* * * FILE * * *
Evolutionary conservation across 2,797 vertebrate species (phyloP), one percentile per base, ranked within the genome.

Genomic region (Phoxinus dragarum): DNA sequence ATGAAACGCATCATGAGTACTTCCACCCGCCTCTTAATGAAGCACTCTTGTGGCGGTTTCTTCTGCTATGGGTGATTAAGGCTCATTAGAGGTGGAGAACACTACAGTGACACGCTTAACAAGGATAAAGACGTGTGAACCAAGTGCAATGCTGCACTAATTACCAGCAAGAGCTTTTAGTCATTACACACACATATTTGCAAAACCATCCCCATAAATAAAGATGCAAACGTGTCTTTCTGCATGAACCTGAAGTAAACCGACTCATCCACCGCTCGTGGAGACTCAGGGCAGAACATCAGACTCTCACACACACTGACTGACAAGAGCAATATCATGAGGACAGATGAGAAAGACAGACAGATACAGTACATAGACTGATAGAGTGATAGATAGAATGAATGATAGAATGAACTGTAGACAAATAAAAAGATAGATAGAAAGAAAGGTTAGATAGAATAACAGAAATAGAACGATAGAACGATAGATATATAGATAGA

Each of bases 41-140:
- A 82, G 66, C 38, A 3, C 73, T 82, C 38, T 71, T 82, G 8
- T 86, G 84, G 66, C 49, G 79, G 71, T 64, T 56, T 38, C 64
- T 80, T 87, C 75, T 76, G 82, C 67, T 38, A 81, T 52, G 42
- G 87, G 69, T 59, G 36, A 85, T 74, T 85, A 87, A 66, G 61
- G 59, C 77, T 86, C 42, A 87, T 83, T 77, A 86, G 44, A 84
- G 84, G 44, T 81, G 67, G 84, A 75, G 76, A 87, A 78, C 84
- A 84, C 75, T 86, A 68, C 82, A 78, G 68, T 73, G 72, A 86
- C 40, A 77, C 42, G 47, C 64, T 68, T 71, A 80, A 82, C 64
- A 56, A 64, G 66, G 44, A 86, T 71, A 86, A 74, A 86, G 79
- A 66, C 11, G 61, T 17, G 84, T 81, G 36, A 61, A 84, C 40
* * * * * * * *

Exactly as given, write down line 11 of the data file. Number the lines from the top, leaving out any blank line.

- C 40, A 77, C 42, G 47, C 64, T 68, T 71, A 80, A 82, C 64